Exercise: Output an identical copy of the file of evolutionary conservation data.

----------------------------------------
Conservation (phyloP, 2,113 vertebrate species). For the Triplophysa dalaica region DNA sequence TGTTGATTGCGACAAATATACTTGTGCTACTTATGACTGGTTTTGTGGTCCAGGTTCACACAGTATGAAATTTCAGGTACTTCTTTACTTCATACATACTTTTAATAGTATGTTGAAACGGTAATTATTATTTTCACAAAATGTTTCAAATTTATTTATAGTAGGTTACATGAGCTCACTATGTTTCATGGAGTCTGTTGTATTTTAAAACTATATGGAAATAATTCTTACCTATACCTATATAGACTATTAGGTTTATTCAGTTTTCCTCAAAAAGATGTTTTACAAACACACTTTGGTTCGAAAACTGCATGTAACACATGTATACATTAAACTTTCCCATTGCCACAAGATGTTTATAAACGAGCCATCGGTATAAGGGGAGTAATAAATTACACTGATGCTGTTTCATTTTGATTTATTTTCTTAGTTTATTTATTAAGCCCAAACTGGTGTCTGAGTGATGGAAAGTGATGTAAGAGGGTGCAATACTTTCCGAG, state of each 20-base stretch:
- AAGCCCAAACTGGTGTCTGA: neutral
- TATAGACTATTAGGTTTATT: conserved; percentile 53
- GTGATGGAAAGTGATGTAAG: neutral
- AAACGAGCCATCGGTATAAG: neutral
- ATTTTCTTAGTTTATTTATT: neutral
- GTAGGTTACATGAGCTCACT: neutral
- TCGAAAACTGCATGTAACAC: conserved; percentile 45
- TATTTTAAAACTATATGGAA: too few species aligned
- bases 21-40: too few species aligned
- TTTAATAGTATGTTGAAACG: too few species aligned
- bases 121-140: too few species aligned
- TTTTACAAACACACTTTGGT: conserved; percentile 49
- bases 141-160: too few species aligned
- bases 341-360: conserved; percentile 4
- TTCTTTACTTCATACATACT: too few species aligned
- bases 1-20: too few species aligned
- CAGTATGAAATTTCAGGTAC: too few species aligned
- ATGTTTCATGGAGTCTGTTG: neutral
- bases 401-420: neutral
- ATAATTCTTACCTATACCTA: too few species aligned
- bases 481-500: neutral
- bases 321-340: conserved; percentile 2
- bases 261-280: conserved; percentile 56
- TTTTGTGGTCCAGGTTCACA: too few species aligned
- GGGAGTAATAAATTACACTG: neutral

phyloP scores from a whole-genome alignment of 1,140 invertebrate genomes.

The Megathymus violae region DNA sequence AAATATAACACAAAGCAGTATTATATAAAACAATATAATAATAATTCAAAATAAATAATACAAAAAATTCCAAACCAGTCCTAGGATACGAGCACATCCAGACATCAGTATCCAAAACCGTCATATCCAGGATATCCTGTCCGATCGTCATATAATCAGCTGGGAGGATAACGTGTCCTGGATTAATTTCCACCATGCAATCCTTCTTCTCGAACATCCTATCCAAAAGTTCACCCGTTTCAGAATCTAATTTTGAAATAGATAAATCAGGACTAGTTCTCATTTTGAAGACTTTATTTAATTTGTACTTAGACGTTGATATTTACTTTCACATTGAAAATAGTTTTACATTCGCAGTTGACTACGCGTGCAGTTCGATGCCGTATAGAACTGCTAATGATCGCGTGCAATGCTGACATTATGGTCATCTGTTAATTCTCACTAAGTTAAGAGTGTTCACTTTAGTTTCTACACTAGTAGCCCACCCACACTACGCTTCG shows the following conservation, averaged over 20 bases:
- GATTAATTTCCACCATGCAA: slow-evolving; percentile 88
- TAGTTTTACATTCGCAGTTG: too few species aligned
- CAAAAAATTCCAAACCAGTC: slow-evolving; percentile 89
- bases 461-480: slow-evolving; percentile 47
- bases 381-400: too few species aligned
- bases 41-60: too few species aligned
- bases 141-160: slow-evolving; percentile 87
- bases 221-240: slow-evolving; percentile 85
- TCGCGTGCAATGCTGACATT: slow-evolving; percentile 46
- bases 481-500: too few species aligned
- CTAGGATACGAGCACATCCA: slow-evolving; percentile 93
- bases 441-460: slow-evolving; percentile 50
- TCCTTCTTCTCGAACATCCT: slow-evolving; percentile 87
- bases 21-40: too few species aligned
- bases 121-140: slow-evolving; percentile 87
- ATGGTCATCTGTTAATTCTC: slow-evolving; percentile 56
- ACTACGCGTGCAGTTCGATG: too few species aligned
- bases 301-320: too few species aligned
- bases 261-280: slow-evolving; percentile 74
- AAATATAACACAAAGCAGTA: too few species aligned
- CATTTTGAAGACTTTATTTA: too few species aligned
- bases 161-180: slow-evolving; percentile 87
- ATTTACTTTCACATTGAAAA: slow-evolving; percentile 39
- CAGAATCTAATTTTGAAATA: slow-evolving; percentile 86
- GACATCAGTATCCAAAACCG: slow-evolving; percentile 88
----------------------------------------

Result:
Conservation (phyloP, 2,113 vertebrate species). For the Triplophysa dalaica region DNA sequence TGTTGATTGCGACAAATATACTTGTGCTACTTATGACTGGTTTTGTGGTCCAGGTTCACACAGTATGAAATTTCAGGTACTTCTTTACTTCATACATACTTTTAATAGTATGTTGAAACGGTAATTATTATTTTCACAAAATGTTTCAAATTTATTTATAGTAGGTTACATGAGCTCACTATGTTTCATGGAGTCTGTTGTATTTTAAAACTATATGGAAATAATTCTTACCTATACCTATATAGACTATTAGGTTTATTCAGTTTTCCTCAAAAAGATGTTTTACAAACACACTTTGGTTCGAAAACTGCATGTAACACATGTATACATTAAACTTTCCCATTGCCACAAGATGTTTATAAACGAGCCATCGGTATAAGGGGAGTAATAAATTACACTGATGCTGTTTCATTTTGATTTATTTTCTTAGTTTATTTATTAAGCCCAAACTGGTGTCTGAGTGATGGAAAGTGATGTAAGAGGGTGCAATACTTTCCGAG, state of each 20-base stretch:
- AAGCCCAAACTGGTGTCTGA: neutral
- TATAGACTATTAGGTTTATT: conserved; percentile 53
- GTGATGGAAAGTGATGTAAG: neutral
- AAACGAGCCATCGGTATAAG: neutral
- ATTTTCTTAGTTTATTTATT: neutral
- GTAGGTTACATGAGCTCACT: neutral
- TCGAAAACTGCATGTAACAC: conserved; percentile 45
- TATTTTAAAACTATATGGAA: too few species aligned
- bases 21-40: too few species aligned
- TTTAATAGTATGTTGAAACG: too few species aligned
- bases 121-140: too few species aligned
- TTTTACAAACACACTTTGGT: conserved; percentile 49
- bases 141-160: too few species aligned
- bases 341-360: conserved; percentile 4
- TTCTTTACTTCATACATACT: too few species aligned
- bases 1-20: too few species aligned
- CAGTATGAAATTTCAGGTAC: too few species aligned
- ATGTTTCATGGAGTCTGTTG: neutral
- bases 401-420: neutral
- ATAATTCTTACCTATACCTA: too few species aligned
- bases 481-500: neutral
- bases 321-340: conserved; percentile 2
- bases 261-280: conserved; percentile 56
- TTTTGTGGTCCAGGTTCACA: too few species aligned
- GGGAGTAATAAATTACACTG: neutral

phyloP scores from a whole-genome alignment of 1,140 invertebrate genomes.

The Megathymus violae region DNA sequence AAATATAACACAAAGCAGTATTATATAAAACAATATAATAATAATTCAAAATAAATAATACAAAAAATTCCAAACCAGTCCTAGGATACGAGCACATCCAGACATCAGTATCCAAAACCGTCATATCCAGGATATCCTGTCCGATCGTCATATAATCAGCTGGGAGGATAACGTGTCCTGGATTAATTTCCACCATGCAATCCTTCTTCTCGAACATCCTATCCAAAAGTTCACCCGTTTCAGAATCTAATTTTGAAATAGATAAATCAGGACTAGTTCTCATTTTGAAGACTTTATTTAATTTGTACTTAGACGTTGATATTTACTTTCACATTGAAAATAGTTTTACATTCGCAGTTGACTACGCGTGCAGTTCGATGCCGTATAGAACTGCTAATGATCGCGTGCAATGCTGACATTATGGTCATCTGTTAATTCTCACTAAGTTAAGAGTGTTCACTTTAGTTTCTACACTAGTAGCCCACCCACACTACGCTTCG shows the following conservation, averaged over 20 bases:
- GATTAATTTCCACCATGCAA: slow-evolving; percentile 88
- TAGTTTTACATTCGCAGTTG: too few species aligned
- CAAAAAATTCCAAACCAGTC: slow-evolving; percentile 89
- bases 461-480: slow-evolving; percentile 47
- bases 381-400: too few species aligned
- bases 41-60: too few species aligned
- bases 141-160: slow-evolving; percentile 87
- bases 221-240: slow-evolving; percentile 85
- TCGCGTGCAATGCTGACATT: slow-evolving; percentile 46
- bases 481-500: too few species aligned
- CTAGGATACGAGCACATCCA: slow-evolving; percentile 93
- bases 441-460: slow-evolving; percentile 50
- TCCTTCTTCTCGAACATCCT: slow-evolving; percentile 87
- bases 21-40: too few species aligned
- bases 121-140: slow-evolving; percentile 87
- ATGGTCATCTGTTAATTCTC: slow-evolving; percentile 56
- ACTACGCGTGCAGTTCGATG: too few species aligned
- bases 301-320: too few species aligned
- bases 261-280: slow-evolving; percentile 74
- AAATATAACACAAAGCAGTA: too few species aligned
- CATTTTGAAGACTTTATTTA: too few species aligned
- bases 161-180: slow-evolving; percentile 87
- ATTTACTTTCACATTGAAAA: slow-evolving; percentile 39
- CAGAATCTAATTTTGAAATA: slow-evolving; percentile 86
- GACATCAGTATCCAAAACCG: slow-evolving; percentile 88